“And the priest shall pour of the oil into the palm of his own left hand” (Leviticus 14:26).
Parashat Metzora opens by stating, “This shall be the teaching of the metzorah, a person afflicted with tzara-at, a skin disease” (Lev. 14:1). Seven sins trigger tzara-at: slander, bloodshed, false oath, incest, arrogance, robbery, and envy (Babylonian Talmud Arachin 15b-16a). Rabbinic thought, however, gives more attention to lashon hara, or evil speech, than to any of the others. Why?
Language is sacred because God creates the world with language. Onkelos (~35-120; author of a translation/interpretation of the Torah into Aramaic) claims language is what makes us human; we are the only living creatures to possess language because humans are created in God’s image (Gen. 1:27). Using language properly is therefore a requirement of “…walking in God’s way” (Deut. 10:12).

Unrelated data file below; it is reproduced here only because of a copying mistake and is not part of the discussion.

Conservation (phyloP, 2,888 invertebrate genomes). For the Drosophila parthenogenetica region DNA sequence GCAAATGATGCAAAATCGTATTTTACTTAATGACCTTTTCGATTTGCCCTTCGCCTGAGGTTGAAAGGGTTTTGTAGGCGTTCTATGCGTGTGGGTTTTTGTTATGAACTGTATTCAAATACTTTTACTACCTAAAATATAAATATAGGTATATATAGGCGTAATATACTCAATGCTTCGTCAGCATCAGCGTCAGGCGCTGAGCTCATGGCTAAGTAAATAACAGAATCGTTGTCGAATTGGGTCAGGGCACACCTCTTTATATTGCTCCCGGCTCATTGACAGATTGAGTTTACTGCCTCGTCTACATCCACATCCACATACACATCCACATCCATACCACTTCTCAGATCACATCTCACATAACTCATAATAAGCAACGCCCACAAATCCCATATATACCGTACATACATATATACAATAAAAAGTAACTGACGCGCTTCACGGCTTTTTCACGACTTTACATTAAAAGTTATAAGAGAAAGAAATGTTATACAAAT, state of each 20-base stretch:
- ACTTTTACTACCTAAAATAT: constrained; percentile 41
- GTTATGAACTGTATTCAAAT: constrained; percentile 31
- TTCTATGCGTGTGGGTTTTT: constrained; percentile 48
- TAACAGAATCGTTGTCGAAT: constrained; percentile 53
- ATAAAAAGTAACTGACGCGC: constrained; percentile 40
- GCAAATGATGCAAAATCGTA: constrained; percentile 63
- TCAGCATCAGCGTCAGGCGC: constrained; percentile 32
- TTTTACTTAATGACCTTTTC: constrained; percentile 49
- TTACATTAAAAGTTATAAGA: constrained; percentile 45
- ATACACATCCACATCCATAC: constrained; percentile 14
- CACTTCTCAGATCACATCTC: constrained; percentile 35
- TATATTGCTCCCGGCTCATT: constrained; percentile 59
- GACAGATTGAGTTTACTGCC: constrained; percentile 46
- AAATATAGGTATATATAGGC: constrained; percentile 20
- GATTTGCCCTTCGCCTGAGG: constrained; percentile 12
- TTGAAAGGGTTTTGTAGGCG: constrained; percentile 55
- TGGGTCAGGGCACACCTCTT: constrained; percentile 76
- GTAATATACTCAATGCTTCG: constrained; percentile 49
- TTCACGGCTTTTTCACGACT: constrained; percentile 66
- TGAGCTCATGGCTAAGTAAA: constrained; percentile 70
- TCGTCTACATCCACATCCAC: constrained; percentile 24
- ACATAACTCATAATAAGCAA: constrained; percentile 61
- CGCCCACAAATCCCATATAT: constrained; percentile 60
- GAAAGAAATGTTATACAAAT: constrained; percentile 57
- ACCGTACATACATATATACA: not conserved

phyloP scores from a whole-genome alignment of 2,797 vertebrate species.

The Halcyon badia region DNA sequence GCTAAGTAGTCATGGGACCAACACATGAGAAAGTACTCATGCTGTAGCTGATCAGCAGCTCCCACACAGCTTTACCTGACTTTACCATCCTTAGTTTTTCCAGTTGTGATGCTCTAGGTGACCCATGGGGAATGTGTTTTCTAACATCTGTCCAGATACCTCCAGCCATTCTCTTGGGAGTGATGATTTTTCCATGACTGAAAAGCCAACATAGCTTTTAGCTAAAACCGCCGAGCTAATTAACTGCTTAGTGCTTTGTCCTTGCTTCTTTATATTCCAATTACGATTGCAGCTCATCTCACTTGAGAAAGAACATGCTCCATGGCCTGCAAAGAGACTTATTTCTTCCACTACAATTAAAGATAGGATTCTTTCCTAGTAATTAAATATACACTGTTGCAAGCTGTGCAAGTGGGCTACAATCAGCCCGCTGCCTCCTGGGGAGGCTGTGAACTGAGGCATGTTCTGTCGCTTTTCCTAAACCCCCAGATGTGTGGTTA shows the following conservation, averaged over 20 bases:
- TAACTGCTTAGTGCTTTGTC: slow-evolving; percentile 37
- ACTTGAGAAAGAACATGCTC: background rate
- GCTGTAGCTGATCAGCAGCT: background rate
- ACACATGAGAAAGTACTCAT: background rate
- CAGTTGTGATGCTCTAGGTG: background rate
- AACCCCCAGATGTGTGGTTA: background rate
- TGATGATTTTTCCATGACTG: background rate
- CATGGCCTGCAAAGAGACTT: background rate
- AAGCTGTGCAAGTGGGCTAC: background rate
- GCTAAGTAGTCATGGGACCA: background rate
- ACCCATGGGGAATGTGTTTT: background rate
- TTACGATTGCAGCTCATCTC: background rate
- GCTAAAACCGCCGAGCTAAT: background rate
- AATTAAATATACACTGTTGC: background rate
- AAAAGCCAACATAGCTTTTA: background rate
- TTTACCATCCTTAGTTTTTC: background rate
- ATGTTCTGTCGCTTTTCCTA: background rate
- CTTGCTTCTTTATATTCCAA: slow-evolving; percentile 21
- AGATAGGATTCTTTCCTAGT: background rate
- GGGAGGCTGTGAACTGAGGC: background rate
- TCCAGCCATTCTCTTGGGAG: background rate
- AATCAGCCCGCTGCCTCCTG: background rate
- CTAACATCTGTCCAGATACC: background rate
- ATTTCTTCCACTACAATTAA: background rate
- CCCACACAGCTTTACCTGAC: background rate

Lashon hara does irreparable damage. This is why Jeremiah’s statement, “Their tongue is a sharpened arrow…” (Jer. 9:7) becomes the prooftext for a rabbinic allegory: just as an arrow released from the bow cannot be recalled, so too lashon hara, once uttered, cannot be withdrawn. That is why Reb Asher Tzvi of Osrog (?-1816; Chassidic leader in Poland) explains metzorah can be read as motzi ra, someone who brings out evil (speaks ill of others).
Throughout history, people downplay the significance of lashon hara. The Dubnow Maggid (1741-1804; itinerant preacher and kabbalist) claims that is why the metzora is brought to the kohen, or priest, who pronounces the individual either tahor or tamei, pure or impure. The metzora thus bears witness to the power of a single word to determine one’s fate.
Gut Shabbos/Shabbat Shalom